Gwen Petersen: In a Sow’s Ear 1-21-13
Wind power. “They” are harvesting the zephyrs to turn the blasts into electricity to keep the energy bunny hopping … or something like that. Certainly there’s been plenty of the blustery stuff this week. I’d like to sell what whips past my place. At a nickel a gust, I’d be a millionaire in a couple of hours.
Then there’s my friend Bianca who leads life on top of a mountain along with husband, family, mules, horses, dogs, cats and just a few days ago, a brand new winter colt. Bianca, mother to the Universe, wanted to create a nursery for the little guy by padding the corral with straw. So she fired up the flatbed, drove 50 miles to a straw supplier, strapped two big round bales onto the bed and aimed the vehicle towards home — into the wind.
As she drove round a bend, the road led into a canyon. The wind put forth an air borne octopus tentacle and sideswiped her truck, lifting it — she swears — into the air. For some seconds Bianca felt like Mary Poppins or maybe the Little Prince on his magic carpet or possibly Harry Potter cruising the drag on his broom or … well, make up your own simile.
When the truck wheels once more grabbed earth, she glanced into the rearview mirror. The straw bales had decided to pave the asphalt. A golden carpet unrolled like a fresh bedsheet, lovely in the bright sunlight.
Bianca failed to appreciate the scene fully. Instead, she hastened to debark the truck (after bringing it to a halt, of course) and began using her foot as a broom. Naturally, several passing motorists plowed into and through the straw. Drivers paid no attention to the woman waltzing along the blacktop; possibly they assumed ’twas merely a local custom like rain-dancing.
Then along came a van stuffed with Russian exchange students. The driver stopped, the kids boiled out of the vehicle to “help” her. Their assistance included rolling like puppies in the straw, posing for photos, grinning, laughing and speaking in rapid Russian.
A round bale can weigh up to a ton. Two tons of straw mixed with playful Russians does not clear a highway with any noticeable speed. Using her handy cell phone, Bianca called relatives to ride to the rescue bringing pitchforks and muscle. They came, they saw, they forked.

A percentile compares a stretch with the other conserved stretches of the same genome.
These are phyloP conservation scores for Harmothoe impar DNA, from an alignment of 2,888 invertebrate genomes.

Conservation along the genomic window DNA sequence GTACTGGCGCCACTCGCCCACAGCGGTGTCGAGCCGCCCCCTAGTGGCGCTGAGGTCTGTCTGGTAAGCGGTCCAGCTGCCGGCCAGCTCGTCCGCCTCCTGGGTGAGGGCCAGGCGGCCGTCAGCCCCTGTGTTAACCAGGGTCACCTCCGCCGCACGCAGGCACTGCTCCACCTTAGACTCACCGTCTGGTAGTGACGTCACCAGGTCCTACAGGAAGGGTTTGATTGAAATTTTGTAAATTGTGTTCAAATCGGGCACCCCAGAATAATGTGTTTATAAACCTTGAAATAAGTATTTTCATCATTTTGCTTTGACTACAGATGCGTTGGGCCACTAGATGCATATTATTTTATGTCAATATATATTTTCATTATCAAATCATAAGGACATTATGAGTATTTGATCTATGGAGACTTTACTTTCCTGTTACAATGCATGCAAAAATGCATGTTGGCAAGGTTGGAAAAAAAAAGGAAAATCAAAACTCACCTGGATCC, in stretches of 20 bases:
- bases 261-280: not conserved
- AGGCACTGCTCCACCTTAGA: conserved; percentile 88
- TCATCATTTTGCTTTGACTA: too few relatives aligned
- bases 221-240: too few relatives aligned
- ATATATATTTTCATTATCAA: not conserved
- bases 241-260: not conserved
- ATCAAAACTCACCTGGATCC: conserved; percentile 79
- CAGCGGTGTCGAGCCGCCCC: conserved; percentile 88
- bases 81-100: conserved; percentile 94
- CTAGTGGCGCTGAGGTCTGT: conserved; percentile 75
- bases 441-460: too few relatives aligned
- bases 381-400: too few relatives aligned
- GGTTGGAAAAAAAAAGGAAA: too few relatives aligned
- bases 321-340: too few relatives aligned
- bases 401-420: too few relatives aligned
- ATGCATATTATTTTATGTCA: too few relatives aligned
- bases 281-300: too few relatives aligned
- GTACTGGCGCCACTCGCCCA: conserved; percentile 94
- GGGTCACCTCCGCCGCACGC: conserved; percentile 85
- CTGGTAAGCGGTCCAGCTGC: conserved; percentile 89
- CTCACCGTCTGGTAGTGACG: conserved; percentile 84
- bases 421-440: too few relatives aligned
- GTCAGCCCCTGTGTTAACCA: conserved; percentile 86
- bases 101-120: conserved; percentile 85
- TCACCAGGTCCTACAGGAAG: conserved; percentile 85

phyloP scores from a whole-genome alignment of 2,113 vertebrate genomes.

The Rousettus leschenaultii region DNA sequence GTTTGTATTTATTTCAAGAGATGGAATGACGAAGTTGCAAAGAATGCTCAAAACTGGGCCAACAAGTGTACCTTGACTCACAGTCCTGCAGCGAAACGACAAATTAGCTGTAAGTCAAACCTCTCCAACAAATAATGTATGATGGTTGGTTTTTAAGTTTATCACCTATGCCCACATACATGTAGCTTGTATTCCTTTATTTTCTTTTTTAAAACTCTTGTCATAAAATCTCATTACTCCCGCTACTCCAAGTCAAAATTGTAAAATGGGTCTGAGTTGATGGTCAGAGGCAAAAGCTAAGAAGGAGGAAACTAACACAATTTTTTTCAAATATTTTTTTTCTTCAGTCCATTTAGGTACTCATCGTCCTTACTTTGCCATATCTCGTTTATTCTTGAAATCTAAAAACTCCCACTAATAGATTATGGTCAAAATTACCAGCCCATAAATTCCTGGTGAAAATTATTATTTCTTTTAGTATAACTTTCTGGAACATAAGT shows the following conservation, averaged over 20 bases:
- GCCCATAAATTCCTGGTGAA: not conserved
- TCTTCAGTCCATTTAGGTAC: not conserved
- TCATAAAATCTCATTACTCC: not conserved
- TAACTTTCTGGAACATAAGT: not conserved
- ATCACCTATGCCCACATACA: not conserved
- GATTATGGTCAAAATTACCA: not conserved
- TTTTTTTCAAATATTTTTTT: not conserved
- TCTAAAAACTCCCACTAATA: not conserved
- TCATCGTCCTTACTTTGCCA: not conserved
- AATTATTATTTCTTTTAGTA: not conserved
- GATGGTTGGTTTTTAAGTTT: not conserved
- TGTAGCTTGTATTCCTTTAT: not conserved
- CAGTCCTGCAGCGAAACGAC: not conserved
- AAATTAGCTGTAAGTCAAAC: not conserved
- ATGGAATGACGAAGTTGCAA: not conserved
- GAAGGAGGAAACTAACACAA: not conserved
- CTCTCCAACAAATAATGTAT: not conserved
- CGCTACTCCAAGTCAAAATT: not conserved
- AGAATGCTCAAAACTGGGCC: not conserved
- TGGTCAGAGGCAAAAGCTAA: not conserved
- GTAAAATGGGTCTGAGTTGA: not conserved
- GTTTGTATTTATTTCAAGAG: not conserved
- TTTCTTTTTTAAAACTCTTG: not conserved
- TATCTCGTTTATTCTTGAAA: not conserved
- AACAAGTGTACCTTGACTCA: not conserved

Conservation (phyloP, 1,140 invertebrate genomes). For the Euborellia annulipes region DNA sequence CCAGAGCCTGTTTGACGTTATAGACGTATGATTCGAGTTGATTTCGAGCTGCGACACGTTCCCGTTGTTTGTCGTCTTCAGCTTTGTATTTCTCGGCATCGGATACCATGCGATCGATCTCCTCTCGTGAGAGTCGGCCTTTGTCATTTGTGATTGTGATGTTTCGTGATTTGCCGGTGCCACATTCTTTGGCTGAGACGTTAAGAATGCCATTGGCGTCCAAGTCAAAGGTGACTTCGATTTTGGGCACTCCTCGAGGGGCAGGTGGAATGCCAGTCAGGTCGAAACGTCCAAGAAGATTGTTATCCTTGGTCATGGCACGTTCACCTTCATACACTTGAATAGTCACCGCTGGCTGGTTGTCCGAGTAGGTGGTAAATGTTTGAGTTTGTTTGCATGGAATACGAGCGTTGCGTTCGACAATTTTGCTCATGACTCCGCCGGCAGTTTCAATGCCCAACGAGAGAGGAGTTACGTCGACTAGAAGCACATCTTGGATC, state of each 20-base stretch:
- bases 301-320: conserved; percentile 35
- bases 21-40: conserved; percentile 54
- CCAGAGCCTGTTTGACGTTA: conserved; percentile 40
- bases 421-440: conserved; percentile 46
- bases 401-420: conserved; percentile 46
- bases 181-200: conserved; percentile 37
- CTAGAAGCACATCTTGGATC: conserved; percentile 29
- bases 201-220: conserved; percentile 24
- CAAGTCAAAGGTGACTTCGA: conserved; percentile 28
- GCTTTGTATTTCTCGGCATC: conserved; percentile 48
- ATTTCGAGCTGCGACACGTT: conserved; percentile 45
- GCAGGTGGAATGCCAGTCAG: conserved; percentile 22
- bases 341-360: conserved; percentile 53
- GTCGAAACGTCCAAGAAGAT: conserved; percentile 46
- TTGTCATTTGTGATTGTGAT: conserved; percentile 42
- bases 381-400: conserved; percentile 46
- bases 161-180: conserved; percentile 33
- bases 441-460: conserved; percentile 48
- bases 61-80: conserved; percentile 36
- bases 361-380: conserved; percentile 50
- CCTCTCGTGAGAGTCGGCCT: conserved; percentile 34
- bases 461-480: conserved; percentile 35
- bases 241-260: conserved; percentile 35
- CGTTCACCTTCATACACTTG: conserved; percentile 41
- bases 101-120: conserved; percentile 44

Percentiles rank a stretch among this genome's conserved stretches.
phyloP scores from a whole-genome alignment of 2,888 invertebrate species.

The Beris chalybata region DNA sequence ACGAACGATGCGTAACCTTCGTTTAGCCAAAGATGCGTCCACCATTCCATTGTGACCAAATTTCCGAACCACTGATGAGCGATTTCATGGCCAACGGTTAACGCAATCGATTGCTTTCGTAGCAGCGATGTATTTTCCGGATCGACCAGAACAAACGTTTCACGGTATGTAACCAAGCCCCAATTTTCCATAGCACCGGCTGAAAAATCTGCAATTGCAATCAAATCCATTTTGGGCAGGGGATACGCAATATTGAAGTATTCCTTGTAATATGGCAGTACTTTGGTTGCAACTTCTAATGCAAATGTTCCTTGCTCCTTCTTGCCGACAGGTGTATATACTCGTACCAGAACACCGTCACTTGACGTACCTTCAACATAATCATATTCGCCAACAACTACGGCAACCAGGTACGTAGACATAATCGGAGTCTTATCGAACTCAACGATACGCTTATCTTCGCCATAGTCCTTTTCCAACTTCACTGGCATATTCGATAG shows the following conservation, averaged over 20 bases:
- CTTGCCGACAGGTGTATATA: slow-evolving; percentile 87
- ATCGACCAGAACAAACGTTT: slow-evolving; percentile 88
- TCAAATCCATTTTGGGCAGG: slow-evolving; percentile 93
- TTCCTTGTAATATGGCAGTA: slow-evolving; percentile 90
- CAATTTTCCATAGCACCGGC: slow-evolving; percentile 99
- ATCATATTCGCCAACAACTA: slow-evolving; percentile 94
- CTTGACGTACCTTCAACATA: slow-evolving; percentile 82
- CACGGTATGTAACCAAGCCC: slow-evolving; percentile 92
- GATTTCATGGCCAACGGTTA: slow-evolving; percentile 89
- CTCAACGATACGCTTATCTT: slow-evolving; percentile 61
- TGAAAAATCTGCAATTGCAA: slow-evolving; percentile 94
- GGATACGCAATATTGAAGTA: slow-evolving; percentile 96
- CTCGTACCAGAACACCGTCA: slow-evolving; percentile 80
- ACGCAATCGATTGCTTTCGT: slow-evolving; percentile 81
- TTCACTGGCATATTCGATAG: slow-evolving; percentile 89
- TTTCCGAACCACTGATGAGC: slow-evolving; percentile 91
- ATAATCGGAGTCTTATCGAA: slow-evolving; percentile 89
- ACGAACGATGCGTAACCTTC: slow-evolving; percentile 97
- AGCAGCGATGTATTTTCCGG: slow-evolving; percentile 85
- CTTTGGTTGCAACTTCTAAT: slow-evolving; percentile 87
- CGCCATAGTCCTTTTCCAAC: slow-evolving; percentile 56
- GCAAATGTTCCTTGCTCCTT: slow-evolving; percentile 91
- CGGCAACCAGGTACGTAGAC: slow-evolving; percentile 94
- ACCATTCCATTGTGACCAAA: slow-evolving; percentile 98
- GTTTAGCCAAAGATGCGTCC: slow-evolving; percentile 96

About then, a county truck (Bianca felt sure Steven Spielberg was somewhere directing this entire scenario) drove into the picture. A figure about the size of Jesse Ventura extracted himself from the truck, eyed the situation and informed Bianca that she had to get the mess off the road post haste.
“Really?” said Bianca. “Thanks for telling me. How about the county bring in some equipment to help out here?”
“Can’t,” rumbled Jesse, “got to have a county work order. Take too long to process. You gotta git this stuff offa the highway. It’s a hazard.”
Bianca studied the fellow. She decided to try back-scratching.
“Your 4-H Club is struggling to raise funds to put a new roof on its club house, right? As you know, my family has donated generously to the cause. Perhaps you could think of something?”
Suffice to say, a county grader can bucket scoop hay onto a flatbed faster than a pitchfork. Even so, the task took awhile.
Loose hay doesn’t make nearly as neat a bundle as the original round form but still, with enough anchoring straps, Bianca got the untidy mass back to the ranch.
The new colt has plush bedding. The 4-H Club house has a new roof. The highway has lost its golden blanket except for a few wisps caught in roadside sagebrush. And a passel of Russian youngsters are spreading tales about how things are done in Montana, America. ❖
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It’s time for Colorado meat producers to throw down the gauntlet.